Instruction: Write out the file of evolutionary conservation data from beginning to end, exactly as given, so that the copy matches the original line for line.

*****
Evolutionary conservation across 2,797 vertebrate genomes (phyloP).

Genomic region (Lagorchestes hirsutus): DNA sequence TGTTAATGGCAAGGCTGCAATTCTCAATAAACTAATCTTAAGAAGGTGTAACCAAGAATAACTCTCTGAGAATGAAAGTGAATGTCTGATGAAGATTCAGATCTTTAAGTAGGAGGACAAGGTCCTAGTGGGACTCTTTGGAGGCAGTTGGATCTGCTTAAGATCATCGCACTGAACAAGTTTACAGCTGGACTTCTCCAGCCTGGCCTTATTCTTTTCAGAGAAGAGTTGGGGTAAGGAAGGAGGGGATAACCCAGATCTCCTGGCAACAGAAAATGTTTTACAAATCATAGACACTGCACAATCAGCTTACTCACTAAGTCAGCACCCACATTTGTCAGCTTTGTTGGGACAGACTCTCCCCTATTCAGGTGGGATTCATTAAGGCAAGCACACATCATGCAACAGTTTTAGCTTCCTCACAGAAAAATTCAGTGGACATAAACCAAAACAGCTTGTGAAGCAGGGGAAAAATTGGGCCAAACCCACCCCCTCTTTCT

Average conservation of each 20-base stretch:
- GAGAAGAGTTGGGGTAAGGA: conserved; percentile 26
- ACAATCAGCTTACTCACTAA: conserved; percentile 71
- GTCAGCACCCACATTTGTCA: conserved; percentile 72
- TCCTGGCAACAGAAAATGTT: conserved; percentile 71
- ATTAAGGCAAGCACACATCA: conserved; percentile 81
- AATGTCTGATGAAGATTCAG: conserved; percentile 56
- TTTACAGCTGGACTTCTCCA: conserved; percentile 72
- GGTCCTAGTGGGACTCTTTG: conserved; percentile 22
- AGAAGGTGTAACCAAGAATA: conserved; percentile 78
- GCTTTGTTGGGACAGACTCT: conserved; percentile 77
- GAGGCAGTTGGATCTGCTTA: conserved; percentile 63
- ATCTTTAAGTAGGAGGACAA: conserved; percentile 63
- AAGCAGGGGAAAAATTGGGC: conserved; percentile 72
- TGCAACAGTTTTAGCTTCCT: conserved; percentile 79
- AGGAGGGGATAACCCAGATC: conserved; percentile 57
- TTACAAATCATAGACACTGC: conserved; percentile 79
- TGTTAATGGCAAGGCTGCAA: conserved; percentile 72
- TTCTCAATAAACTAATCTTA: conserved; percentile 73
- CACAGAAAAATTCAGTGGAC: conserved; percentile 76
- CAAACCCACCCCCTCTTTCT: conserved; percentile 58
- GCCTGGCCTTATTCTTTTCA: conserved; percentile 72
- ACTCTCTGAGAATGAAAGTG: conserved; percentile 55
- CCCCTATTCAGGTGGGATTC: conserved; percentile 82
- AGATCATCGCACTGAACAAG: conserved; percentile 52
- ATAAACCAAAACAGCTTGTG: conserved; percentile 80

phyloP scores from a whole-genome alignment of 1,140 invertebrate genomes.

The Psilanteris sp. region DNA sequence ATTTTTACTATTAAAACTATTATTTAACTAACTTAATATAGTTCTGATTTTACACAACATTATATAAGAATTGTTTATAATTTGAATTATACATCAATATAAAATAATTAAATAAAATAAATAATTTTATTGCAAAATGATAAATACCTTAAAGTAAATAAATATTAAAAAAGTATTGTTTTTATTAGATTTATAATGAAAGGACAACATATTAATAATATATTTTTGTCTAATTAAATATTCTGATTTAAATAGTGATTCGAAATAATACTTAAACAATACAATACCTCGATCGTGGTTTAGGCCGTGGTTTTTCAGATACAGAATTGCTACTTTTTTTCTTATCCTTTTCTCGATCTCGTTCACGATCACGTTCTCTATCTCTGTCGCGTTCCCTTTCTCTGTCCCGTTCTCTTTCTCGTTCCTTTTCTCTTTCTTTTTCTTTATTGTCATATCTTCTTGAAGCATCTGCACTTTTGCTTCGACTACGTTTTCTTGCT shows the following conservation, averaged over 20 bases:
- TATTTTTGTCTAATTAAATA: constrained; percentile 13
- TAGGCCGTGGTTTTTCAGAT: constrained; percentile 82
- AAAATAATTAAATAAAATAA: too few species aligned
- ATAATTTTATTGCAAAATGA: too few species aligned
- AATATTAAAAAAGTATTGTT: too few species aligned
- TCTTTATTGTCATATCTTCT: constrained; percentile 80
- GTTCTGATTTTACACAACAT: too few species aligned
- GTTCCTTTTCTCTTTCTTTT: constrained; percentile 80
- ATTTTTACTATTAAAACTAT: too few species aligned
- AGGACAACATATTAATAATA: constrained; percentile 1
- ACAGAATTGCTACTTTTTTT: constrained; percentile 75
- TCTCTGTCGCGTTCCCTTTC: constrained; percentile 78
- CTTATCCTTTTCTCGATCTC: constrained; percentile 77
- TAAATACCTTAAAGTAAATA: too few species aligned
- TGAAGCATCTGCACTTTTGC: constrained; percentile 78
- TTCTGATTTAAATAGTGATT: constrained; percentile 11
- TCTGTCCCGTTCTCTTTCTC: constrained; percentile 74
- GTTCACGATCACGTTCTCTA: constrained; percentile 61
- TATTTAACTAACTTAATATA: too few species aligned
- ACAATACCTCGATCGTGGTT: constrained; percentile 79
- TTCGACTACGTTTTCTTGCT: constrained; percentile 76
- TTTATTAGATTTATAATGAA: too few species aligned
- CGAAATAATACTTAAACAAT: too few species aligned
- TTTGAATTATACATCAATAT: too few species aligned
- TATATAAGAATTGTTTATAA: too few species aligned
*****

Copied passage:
Evolutionary conservation across 2,797 vertebrate genomes (phyloP).

Genomic region (Lagorchestes hirsutus): DNA sequence TGTTAATGGCAAGGCTGCAATTCTCAATAAACTAATCTTAAGAAGGTGTAACCAAGAATAACTCTCTGAGAATGAAAGTGAATGTCTGATGAAGATTCAGATCTTTAAGTAGGAGGACAAGGTCCTAGTGGGACTCTTTGGAGGCAGTTGGATCTGCTTAAGATCATCGCACTGAACAAGTTTACAGCTGGACTTCTCCAGCCTGGCCTTATTCTTTTCAGAGAAGAGTTGGGGTAAGGAAGGAGGGGATAACCCAGATCTCCTGGCAACAGAAAATGTTTTACAAATCATAGACACTGCACAATCAGCTTACTCACTAAGTCAGCACCCACATTTGTCAGCTTTGTTGGGACAGACTCTCCCCTATTCAGGTGGGATTCATTAAGGCAAGCACACATCATGCAACAGTTTTAGCTTCCTCACAGAAAAATTCAGTGGACATAAACCAAAACAGCTTGTGAAGCAGGGGAAAAATTGGGCCAAACCCACCCCCTCTTTCT

Average conservation of each 20-base stretch:
- GAGAAGAGTTGGGGTAAGGA: conserved; percentile 26
- ACAATCAGCTTACTCACTAA: conserved; percentile 71
- GTCAGCACCCACATTTGTCA: conserved; percentile 72
- TCCTGGCAACAGAAAATGTT: conserved; percentile 71
- ATTAAGGCAAGCACACATCA: conserved; percentile 81
- AATGTCTGATGAAGATTCAG: conserved; percentile 56
- TTTACAGCTGGACTTCTCCA: conserved; percentile 72
- GGTCCTAGTGGGACTCTTTG: conserved; percentile 22
- AGAAGGTGTAACCAAGAATA: conserved; percentile 78
- GCTTTGTTGGGACAGACTCT: conserved; percentile 77
- GAGGCAGTTGGATCTGCTTA: conserved; percentile 63
- ATCTTTAAGTAGGAGGACAA: conserved; percentile 63
- AAGCAGGGGAAAAATTGGGC: conserved; percentile 72
- TGCAACAGTTTTAGCTTCCT: conserved; percentile 79
- AGGAGGGGATAACCCAGATC: conserved; percentile 57
- TTACAAATCATAGACACTGC: conserved; percentile 79
- TGTTAATGGCAAGGCTGCAA: conserved; percentile 72
- TTCTCAATAAACTAATCTTA: conserved; percentile 73
- CACAGAAAAATTCAGTGGAC: conserved; percentile 76
- CAAACCCACCCCCTCTTTCT: conserved; percentile 58
- GCCTGGCCTTATTCTTTTCA: conserved; percentile 72
- ACTCTCTGAGAATGAAAGTG: conserved; percentile 55
- CCCCTATTCAGGTGGGATTC: conserved; percentile 82
- AGATCATCGCACTGAACAAG: conserved; percentile 52
- ATAAACCAAAACAGCTTGTG: conserved; percentile 80

phyloP scores from a whole-genome alignment of 1,140 invertebrate genomes.

The Psilanteris sp. region DNA sequence ATTTTTACTATTAAAACTATTATTTAACTAACTTAATATAGTTCTGATTTTACACAACATTATATAAGAATTGTTTATAATTTGAATTATACATCAATATAAAATAATTAAATAAAATAAATAATTTTATTGCAAAATGATAAATACCTTAAAGTAAATAAATATTAAAAAAGTATTGTTTTTATTAGATTTATAATGAAAGGACAACATATTAATAATATATTTTTGTCTAATTAAATATTCTGATTTAAATAGTGATTCGAAATAATACTTAAACAATACAATACCTCGATCGTGGTTTAGGCCGTGGTTTTTCAGATACAGAATTGCTACTTTTTTTCTTATCCTTTTCTCGATCTCGTTCACGATCACGTTCTCTATCTCTGTCGCGTTCCCTTTCTCTGTCCCGTTCTCTTTCTCGTTCCTTTTCTCTTTCTTTTTCTTTATTGTCATATCTTCTTGAAGCATCTGCACTTTTGCTTCGACTACGTTTTCTTGCT shows the following conservation, averaged over 20 bases:
- TATTTTTGTCTAATTAAATA: constrained; percentile 13
- TAGGCCGTGGTTTTTCAGAT: constrained; percentile 82
- AAAATAATTAAATAAAATAA: too few species aligned
- ATAATTTTATTGCAAAATGA: too few species aligned
- AATATTAAAAAAGTATTGTT: too few species aligned
- TCTTTATTGTCATATCTTCT: constrained; percentile 80
- GTTCTGATTTTACACAACAT: too few species aligned
- GTTCCTTTTCTCTTTCTTTT: constrained; percentile 80
- ATTTTTACTATTAAAACTAT: too few species aligned
- AGGACAACATATTAATAATA: constrained; percentile 1
- ACAGAATTGCTACTTTTTTT: constrained; percentile 75
- TCTCTGTCGCGTTCCCTTTC: constrained; percentile 78
- CTTATCCTTTTCTCGATCTC: constrained; percentile 77
- TAAATACCTTAAAGTAAATA: too few species aligned
- TGAAGCATCTGCACTTTTGC: constrained; percentile 78
- TTCTGATTTAAATAGTGATT: constrained; percentile 11
- TCTGTCCCGTTCTCTTTCTC: constrained; percentile 74
- GTTCACGATCACGTTCTCTA: constrained; percentile 61
- TATTTAACTAACTTAATATA: too few species aligned
- ACAATACCTCGATCGTGGTT: constrained; percentile 79
- TTCGACTACGTTTTCTTGCT: constrained; percentile 76
- TTTATTAGATTTATAATGAA: too few species aligned
- CGAAATAATACTTAAACAAT: too few species aligned
- TTTGAATTATACATCAATAT: too few species aligned
- TATATAAGAATTGTTTATAA: too few species aligned